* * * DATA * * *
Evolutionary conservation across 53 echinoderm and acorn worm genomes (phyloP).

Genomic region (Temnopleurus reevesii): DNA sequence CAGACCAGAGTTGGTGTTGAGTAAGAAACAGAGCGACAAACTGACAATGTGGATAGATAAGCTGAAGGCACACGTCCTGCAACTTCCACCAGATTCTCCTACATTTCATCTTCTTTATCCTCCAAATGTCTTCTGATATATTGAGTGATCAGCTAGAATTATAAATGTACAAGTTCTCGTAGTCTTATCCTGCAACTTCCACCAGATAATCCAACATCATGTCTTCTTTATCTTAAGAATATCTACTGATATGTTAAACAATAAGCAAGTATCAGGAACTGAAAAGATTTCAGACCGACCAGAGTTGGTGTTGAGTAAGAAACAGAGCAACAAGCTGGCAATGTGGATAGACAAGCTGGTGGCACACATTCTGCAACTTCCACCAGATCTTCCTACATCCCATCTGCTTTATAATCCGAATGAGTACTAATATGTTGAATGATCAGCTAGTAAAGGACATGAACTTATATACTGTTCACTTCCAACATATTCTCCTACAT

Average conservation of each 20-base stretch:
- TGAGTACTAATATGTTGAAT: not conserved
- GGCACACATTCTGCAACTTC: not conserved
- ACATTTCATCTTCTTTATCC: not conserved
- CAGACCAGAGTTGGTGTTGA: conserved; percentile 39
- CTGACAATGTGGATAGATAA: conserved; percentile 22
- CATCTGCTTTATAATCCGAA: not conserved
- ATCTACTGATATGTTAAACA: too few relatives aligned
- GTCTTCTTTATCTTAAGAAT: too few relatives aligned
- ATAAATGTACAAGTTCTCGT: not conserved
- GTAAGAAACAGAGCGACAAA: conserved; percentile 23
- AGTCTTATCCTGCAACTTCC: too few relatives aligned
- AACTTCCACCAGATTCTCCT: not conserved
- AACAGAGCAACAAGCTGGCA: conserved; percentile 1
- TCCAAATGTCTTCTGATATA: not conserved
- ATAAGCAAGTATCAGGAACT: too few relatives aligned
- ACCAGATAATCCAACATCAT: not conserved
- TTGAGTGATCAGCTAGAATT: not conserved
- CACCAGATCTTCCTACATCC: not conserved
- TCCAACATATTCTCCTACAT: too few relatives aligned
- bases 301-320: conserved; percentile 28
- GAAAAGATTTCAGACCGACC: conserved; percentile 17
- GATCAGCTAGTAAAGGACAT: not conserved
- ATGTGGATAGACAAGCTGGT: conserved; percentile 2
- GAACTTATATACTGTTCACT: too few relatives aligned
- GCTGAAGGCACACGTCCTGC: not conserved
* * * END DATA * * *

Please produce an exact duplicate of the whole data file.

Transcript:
Evolutionary conservation across 53 echinoderm and acorn worm genomes (phyloP).

Genomic region (Temnopleurus reevesii): DNA sequence CAGACCAGAGTTGGTGTTGAGTAAGAAACAGAGCGACAAACTGACAATGTGGATAGATAAGCTGAAGGCACACGTCCTGCAACTTCCACCAGATTCTCCTACATTTCATCTTCTTTATCCTCCAAATGTCTTCTGATATATTGAGTGATCAGCTAGAATTATAAATGTACAAGTTCTCGTAGTCTTATCCTGCAACTTCCACCAGATAATCCAACATCATGTCTTCTTTATCTTAAGAATATCTACTGATATGTTAAACAATAAGCAAGTATCAGGAACTGAAAAGATTTCAGACCGACCAGAGTTGGTGTTGAGTAAGAAACAGAGCAACAAGCTGGCAATGTGGATAGACAAGCTGGTGGCACACATTCTGCAACTTCCACCAGATCTTCCTACATCCCATCTGCTTTATAATCCGAATGAGTACTAATATGTTGAATGATCAGCTAGTAAAGGACATGAACTTATATACTGTTCACTTCCAACATATTCTCCTACAT

Average conservation of each 20-base stretch:
- TGAGTACTAATATGTTGAAT: not conserved
- GGCACACATTCTGCAACTTC: not conserved
- ACATTTCATCTTCTTTATCC: not conserved
- CAGACCAGAGTTGGTGTTGA: conserved; percentile 39
- CTGACAATGTGGATAGATAA: conserved; percentile 22
- CATCTGCTTTATAATCCGAA: not conserved
- ATCTACTGATATGTTAAACA: too few relatives aligned
- GTCTTCTTTATCTTAAGAAT: too few relatives aligned
- ATAAATGTACAAGTTCTCGT: not conserved
- GTAAGAAACAGAGCGACAAA: conserved; percentile 23
- AGTCTTATCCTGCAACTTCC: too few relatives aligned
- AACTTCCACCAGATTCTCCT: not conserved
- AACAGAGCAACAAGCTGGCA: conserved; percentile 1
- TCCAAATGTCTTCTGATATA: not conserved
- ATAAGCAAGTATCAGGAACT: too few relatives aligned
- ACCAGATAATCCAACATCAT: not conserved
- TTGAGTGATCAGCTAGAATT: not conserved
- CACCAGATCTTCCTACATCC: not conserved
- TCCAACATATTCTCCTACAT: too few relatives aligned
- bases 301-320: conserved; percentile 28
- GAAAAGATTTCAGACCGACC: conserved; percentile 17
- GATCAGCTAGTAAAGGACAT: not conserved
- ATGTGGATAGACAAGCTGGT: conserved; percentile 2
- GAACTTATATACTGTTCACT: too few relatives aligned
- GCTGAAGGCACACGTCCTGC: not conserved